Sustained Silent Sitting? Getting the Most Out of Independent Reading Time

Almost every literacy block includes a period of independent silent reading.  This practice was born of good intentions and based on research that suggested that students who read independently for at least 20 minutes per day scored better on test of reading comprehension than their peers who did not.  But there’s a problem.  What we think ig “sustained silent reading” is in too many cases “sustained silent sitting,” during which time students may be holding a book and sitting quietly, but they are not reading.  Here are three ways to get the most out of independent reading time.  

 

1) Use reading journals.  If you invest 20-40 minutes of precious instructional time in independent reading, then take just five of those minutes to ask students to write in their journals the response to two questions:  What did you read about today?  How is today’s reading similar or different from what you read yesterday?  These journal entries need not be graded.  But the teacher can simply walk around the classroom and notice whether or not students can respond to the questions.  When they cannot, it’s an invitation for the teacher to help the student find a text for the next day that will be more engaging.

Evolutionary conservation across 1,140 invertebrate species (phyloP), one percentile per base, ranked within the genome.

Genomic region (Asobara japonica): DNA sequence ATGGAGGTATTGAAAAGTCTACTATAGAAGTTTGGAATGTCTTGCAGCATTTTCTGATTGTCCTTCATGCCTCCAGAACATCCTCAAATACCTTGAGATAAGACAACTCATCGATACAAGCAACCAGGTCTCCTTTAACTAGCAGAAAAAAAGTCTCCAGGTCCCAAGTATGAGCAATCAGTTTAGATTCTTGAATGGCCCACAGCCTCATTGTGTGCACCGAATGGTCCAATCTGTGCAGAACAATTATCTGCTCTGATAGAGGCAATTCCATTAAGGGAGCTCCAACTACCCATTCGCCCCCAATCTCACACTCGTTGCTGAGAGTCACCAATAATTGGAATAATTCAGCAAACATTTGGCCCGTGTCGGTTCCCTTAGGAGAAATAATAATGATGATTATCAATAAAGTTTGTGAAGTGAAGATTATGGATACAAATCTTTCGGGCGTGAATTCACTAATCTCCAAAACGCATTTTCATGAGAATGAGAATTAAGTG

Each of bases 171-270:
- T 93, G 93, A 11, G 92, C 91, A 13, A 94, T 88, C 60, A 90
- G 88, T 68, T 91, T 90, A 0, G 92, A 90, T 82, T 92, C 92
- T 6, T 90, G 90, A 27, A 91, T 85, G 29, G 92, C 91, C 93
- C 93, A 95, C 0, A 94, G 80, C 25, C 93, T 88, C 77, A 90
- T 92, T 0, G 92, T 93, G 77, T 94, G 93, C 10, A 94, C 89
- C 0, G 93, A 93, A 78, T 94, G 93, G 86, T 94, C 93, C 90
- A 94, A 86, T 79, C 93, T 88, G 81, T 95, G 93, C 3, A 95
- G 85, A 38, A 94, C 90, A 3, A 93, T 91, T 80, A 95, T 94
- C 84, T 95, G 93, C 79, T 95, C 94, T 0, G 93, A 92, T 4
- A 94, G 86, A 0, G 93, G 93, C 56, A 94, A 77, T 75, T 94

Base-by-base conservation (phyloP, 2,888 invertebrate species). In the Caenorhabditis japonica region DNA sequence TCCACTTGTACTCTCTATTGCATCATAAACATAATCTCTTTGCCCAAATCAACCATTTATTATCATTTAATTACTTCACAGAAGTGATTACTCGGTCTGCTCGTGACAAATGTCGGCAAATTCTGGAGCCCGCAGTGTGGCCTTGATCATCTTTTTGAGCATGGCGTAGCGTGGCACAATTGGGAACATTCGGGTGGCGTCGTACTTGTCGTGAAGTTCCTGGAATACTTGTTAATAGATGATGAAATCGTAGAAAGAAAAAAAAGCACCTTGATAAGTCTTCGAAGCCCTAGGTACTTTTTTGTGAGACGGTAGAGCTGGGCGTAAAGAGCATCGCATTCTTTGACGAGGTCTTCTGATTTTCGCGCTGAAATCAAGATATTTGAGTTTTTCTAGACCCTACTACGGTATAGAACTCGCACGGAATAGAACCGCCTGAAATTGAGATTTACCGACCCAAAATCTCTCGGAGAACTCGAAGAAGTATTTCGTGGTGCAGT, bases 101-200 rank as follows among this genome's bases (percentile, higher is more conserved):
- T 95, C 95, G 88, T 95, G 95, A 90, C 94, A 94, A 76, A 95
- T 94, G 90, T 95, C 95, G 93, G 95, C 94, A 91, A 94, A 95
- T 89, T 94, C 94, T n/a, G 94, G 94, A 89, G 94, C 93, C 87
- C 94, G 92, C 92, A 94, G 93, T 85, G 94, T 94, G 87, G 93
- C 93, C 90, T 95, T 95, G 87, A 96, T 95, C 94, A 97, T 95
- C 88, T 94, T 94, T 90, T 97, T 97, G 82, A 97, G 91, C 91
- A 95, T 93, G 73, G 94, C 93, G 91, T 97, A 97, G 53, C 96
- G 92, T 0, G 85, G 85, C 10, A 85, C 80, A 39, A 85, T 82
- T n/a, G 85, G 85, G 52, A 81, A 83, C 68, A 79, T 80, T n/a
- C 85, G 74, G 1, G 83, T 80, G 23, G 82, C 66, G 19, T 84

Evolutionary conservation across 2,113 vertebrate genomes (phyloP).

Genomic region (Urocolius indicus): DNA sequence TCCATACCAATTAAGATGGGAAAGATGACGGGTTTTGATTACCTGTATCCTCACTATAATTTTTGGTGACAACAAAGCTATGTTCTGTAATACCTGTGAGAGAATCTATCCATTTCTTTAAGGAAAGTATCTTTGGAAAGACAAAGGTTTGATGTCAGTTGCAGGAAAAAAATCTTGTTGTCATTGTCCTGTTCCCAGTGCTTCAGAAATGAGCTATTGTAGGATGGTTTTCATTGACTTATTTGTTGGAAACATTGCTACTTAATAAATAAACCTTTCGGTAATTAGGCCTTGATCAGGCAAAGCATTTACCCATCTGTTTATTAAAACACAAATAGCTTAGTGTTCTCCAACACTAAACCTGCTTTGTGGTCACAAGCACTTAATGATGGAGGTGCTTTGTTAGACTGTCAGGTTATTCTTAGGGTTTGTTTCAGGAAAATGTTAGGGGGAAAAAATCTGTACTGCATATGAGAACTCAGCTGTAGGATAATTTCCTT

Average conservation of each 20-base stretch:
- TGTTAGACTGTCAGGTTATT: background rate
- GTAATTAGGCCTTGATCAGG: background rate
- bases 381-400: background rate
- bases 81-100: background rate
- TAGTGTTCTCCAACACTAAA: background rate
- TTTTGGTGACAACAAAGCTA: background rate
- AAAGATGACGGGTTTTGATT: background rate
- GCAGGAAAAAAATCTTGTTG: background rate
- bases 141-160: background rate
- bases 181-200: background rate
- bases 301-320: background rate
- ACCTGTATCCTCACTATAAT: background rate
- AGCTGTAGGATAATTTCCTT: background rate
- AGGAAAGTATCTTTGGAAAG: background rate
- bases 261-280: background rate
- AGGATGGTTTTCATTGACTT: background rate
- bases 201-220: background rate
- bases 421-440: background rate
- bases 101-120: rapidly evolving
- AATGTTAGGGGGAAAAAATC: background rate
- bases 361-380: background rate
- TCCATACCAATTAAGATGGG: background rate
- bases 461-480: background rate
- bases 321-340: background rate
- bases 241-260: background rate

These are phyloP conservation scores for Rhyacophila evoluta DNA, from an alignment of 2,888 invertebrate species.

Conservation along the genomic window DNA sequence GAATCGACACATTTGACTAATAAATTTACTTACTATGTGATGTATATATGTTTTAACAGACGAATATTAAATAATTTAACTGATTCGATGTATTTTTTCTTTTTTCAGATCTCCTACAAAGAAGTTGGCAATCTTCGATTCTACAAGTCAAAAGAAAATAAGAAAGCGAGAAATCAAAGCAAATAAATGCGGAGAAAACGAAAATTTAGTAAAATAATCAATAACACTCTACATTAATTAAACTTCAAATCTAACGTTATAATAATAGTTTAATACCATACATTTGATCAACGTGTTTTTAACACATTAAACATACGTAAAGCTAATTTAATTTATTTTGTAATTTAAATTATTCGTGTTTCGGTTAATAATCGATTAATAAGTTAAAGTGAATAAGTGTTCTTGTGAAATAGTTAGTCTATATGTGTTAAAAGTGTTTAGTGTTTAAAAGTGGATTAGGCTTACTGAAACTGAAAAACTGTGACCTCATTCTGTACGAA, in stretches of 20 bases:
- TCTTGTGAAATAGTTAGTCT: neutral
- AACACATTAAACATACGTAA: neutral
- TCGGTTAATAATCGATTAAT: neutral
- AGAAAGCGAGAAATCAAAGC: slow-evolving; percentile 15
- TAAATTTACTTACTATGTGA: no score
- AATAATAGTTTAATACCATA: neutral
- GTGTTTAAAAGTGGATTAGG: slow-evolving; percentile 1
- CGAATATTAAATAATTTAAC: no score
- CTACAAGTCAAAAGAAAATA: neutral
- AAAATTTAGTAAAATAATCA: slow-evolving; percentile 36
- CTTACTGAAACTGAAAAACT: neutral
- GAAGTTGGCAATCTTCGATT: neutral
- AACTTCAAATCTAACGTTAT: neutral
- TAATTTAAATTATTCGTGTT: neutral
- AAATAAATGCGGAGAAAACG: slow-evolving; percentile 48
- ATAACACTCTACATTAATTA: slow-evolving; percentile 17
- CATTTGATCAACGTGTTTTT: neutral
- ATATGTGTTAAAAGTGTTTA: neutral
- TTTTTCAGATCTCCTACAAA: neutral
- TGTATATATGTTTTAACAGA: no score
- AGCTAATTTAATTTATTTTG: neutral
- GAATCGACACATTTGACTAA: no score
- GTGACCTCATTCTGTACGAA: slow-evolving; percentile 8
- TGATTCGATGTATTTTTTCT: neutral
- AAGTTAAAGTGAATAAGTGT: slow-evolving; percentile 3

2) Ask for short quiet audible reading.  Just a few sentences is all it takes to reassure the teacher that the student can address the text.  Several times in the past few weeks I’ve asked students to read just one sentence, and it quickly became apparent that they could not read.  They didn’t know their letter sounds, consonant blends, or even the identification of the letters.  Sometimes this happened in 2nd grade, and other times it happened in 6th grade.  In every case, the teachers believed that the students were reading when, in fact, they were simply holding a book.  Just a few seconds of audible reading would have created an opportunity for individual for small group instruction on letter sounds and word attack skills.  

 

3) Carefully evaluate computer-based texts.  While computer-based texts offer some advantages, such as a wide variety of books directed to student interests, the devices also carry several disadvantages.  For example, some students spend more than half of their independent reading time scrolling through the dozens of choices that they have rather than settling on a book and reading it.  Other students use the “listen” option not as an aid to reading, but as a substitute for reading.  Teachers should differentiate carefully during independent reading time, using computer-based texts only where appropriate and using real books for students who might otherwise use technology as an alternative to reading.  

 

Every moment of classroom time is precious, particularly when that time is devoted to literacy instruction. Every moment that is wasted because students cannot read the text, are not engaged in the text, or are more focused on technology than on reading, is a moment that can be redirected by skillful teachers toward more effective and enjoyable learning.

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